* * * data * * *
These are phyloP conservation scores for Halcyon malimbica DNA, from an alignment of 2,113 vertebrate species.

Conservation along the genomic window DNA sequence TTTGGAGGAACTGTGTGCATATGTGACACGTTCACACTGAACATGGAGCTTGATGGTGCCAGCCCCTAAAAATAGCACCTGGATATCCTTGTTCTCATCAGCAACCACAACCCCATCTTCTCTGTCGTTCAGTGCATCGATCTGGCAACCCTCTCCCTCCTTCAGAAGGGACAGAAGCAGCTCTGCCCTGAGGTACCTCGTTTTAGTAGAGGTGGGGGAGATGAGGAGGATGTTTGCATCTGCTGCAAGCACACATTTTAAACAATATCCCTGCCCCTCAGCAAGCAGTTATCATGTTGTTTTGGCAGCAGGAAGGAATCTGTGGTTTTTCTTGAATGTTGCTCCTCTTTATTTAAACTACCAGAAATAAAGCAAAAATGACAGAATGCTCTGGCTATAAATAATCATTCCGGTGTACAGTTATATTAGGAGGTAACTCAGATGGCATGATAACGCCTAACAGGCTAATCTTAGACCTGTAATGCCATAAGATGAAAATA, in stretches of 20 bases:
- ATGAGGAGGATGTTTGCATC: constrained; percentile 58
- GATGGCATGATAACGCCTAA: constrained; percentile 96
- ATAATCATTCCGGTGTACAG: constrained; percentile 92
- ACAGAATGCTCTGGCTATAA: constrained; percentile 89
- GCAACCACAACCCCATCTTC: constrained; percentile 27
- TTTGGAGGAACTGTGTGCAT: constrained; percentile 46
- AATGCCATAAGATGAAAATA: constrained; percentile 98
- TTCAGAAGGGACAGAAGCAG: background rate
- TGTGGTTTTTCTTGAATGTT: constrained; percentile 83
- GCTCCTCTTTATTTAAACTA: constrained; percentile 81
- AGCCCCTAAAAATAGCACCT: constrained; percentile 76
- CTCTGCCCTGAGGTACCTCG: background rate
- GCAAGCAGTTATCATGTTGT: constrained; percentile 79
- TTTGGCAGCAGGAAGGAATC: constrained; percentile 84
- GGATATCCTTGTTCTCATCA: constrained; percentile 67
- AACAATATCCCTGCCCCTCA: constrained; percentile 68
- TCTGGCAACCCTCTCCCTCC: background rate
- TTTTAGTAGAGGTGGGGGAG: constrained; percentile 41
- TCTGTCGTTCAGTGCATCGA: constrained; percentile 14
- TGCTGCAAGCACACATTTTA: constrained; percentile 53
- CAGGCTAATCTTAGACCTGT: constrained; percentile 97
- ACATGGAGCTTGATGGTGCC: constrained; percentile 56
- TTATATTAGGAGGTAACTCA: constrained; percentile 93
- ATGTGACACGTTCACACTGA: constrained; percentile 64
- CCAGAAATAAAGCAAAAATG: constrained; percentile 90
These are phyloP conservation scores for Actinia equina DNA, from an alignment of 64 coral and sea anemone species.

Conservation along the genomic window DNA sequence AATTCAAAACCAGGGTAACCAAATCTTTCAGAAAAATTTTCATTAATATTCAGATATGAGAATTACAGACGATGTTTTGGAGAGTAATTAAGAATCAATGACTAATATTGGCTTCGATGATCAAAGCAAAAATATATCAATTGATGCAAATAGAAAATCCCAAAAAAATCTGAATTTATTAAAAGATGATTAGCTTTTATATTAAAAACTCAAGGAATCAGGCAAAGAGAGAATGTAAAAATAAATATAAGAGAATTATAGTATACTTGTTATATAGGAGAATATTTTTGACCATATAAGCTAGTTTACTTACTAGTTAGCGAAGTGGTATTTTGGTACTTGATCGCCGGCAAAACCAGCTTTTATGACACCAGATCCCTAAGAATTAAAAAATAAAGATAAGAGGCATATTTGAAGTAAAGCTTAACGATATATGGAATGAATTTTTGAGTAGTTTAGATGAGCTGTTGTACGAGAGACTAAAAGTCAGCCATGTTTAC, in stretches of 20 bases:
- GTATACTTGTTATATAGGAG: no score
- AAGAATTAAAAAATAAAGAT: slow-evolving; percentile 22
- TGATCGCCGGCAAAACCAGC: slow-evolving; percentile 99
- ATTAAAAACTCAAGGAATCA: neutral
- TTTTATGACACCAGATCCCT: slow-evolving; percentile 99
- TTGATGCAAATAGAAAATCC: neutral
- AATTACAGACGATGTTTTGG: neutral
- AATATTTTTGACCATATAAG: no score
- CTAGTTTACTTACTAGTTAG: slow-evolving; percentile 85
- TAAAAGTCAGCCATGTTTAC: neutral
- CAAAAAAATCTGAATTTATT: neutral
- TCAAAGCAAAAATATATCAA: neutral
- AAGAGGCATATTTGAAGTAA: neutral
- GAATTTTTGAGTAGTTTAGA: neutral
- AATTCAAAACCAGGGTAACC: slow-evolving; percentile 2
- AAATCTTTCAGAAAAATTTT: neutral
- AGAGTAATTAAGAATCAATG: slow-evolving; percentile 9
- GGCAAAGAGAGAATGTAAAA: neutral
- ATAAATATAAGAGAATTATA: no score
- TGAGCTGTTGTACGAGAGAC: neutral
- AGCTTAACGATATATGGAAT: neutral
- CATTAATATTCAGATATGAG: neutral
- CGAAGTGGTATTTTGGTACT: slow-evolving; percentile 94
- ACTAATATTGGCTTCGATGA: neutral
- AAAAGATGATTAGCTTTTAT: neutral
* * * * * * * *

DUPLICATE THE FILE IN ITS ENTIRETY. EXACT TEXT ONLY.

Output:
These are phyloP conservation scores for Halcyon malimbica DNA, from an alignment of 2,113 vertebrate species.

Conservation along the genomic window DNA sequence TTTGGAGGAACTGTGTGCATATGTGACACGTTCACACTGAACATGGAGCTTGATGGTGCCAGCCCCTAAAAATAGCACCTGGATATCCTTGTTCTCATCAGCAACCACAACCCCATCTTCTCTGTCGTTCAGTGCATCGATCTGGCAACCCTCTCCCTCCTTCAGAAGGGACAGAAGCAGCTCTGCCCTGAGGTACCTCGTTTTAGTAGAGGTGGGGGAGATGAGGAGGATGTTTGCATCTGCTGCAAGCACACATTTTAAACAATATCCCTGCCCCTCAGCAAGCAGTTATCATGTTGTTTTGGCAGCAGGAAGGAATCTGTGGTTTTTCTTGAATGTTGCTCCTCTTTATTTAAACTACCAGAAATAAAGCAAAAATGACAGAATGCTCTGGCTATAAATAATCATTCCGGTGTACAGTTATATTAGGAGGTAACTCAGATGGCATGATAACGCCTAACAGGCTAATCTTAGACCTGTAATGCCATAAGATGAAAATA, in stretches of 20 bases:
- ATGAGGAGGATGTTTGCATC: constrained; percentile 58
- GATGGCATGATAACGCCTAA: constrained; percentile 96
- ATAATCATTCCGGTGTACAG: constrained; percentile 92
- ACAGAATGCTCTGGCTATAA: constrained; percentile 89
- GCAACCACAACCCCATCTTC: constrained; percentile 27
- TTTGGAGGAACTGTGTGCAT: constrained; percentile 46
- AATGCCATAAGATGAAAATA: constrained; percentile 98
- TTCAGAAGGGACAGAAGCAG: background rate
- TGTGGTTTTTCTTGAATGTT: constrained; percentile 83
- GCTCCTCTTTATTTAAACTA: constrained; percentile 81
- AGCCCCTAAAAATAGCACCT: constrained; percentile 76
- CTCTGCCCTGAGGTACCTCG: background rate
- GCAAGCAGTTATCATGTTGT: constrained; percentile 79
- TTTGGCAGCAGGAAGGAATC: constrained; percentile 84
- GGATATCCTTGTTCTCATCA: constrained; percentile 67
- AACAATATCCCTGCCCCTCA: constrained; percentile 68
- TCTGGCAACCCTCTCCCTCC: background rate
- TTTTAGTAGAGGTGGGGGAG: constrained; percentile 41
- TCTGTCGTTCAGTGCATCGA: constrained; percentile 14
- TGCTGCAAGCACACATTTTA: constrained; percentile 53
- CAGGCTAATCTTAGACCTGT: constrained; percentile 97
- ACATGGAGCTTGATGGTGCC: constrained; percentile 56
- TTATATTAGGAGGTAACTCA: constrained; percentile 93
- ATGTGACACGTTCACACTGA: constrained; percentile 64
- CCAGAAATAAAGCAAAAATG: constrained; percentile 90
These are phyloP conservation scores for Actinia equina DNA, from an alignment of 64 coral and sea anemone species.

Conservation along the genomic window DNA sequence AATTCAAAACCAGGGTAACCAAATCTTTCAGAAAAATTTTCATTAATATTCAGATATGAGAATTACAGACGATGTTTTGGAGAGTAATTAAGAATCAATGACTAATATTGGCTTCGATGATCAAAGCAAAAATATATCAATTGATGCAAATAGAAAATCCCAAAAAAATCTGAATTTATTAAAAGATGATTAGCTTTTATATTAAAAACTCAAGGAATCAGGCAAAGAGAGAATGTAAAAATAAATATAAGAGAATTATAGTATACTTGTTATATAGGAGAATATTTTTGACCATATAAGCTAGTTTACTTACTAGTTAGCGAAGTGGTATTTTGGTACTTGATCGCCGGCAAAACCAGCTTTTATGACACCAGATCCCTAAGAATTAAAAAATAAAGATAAGAGGCATATTTGAAGTAAAGCTTAACGATATATGGAATGAATTTTTGAGTAGTTTAGATGAGCTGTTGTACGAGAGACTAAAAGTCAGCCATGTTTAC, in stretches of 20 bases:
- GTATACTTGTTATATAGGAG: no score
- AAGAATTAAAAAATAAAGAT: slow-evolving; percentile 22
- TGATCGCCGGCAAAACCAGC: slow-evolving; percentile 99
- ATTAAAAACTCAAGGAATCA: neutral
- TTTTATGACACCAGATCCCT: slow-evolving; percentile 99
- TTGATGCAAATAGAAAATCC: neutral
- AATTACAGACGATGTTTTGG: neutral
- AATATTTTTGACCATATAAG: no score
- CTAGTTTACTTACTAGTTAG: slow-evolving; percentile 85
- TAAAAGTCAGCCATGTTTAC: neutral
- CAAAAAAATCTGAATTTATT: neutral
- TCAAAGCAAAAATATATCAA: neutral
- AAGAGGCATATTTGAAGTAA: neutral
- GAATTTTTGAGTAGTTTAGA: neutral
- AATTCAAAACCAGGGTAACC: slow-evolving; percentile 2
- AAATCTTTCAGAAAAATTTT: neutral
- AGAGTAATTAAGAATCAATG: slow-evolving; percentile 9
- GGCAAAGAGAGAATGTAAAA: neutral
- ATAAATATAAGAGAATTATA: no score
- TGAGCTGTTGTACGAGAGAC: neutral
- AGCTTAACGATATATGGAAT: neutral
- CATTAATATTCAGATATGAG: neutral
- CGAAGTGGTATTTTGGTACT: slow-evolving; percentile 94
- ACTAATATTGGCTTCGATGA: neutral
- AAAAGATGATTAGCTTTTAT: neutral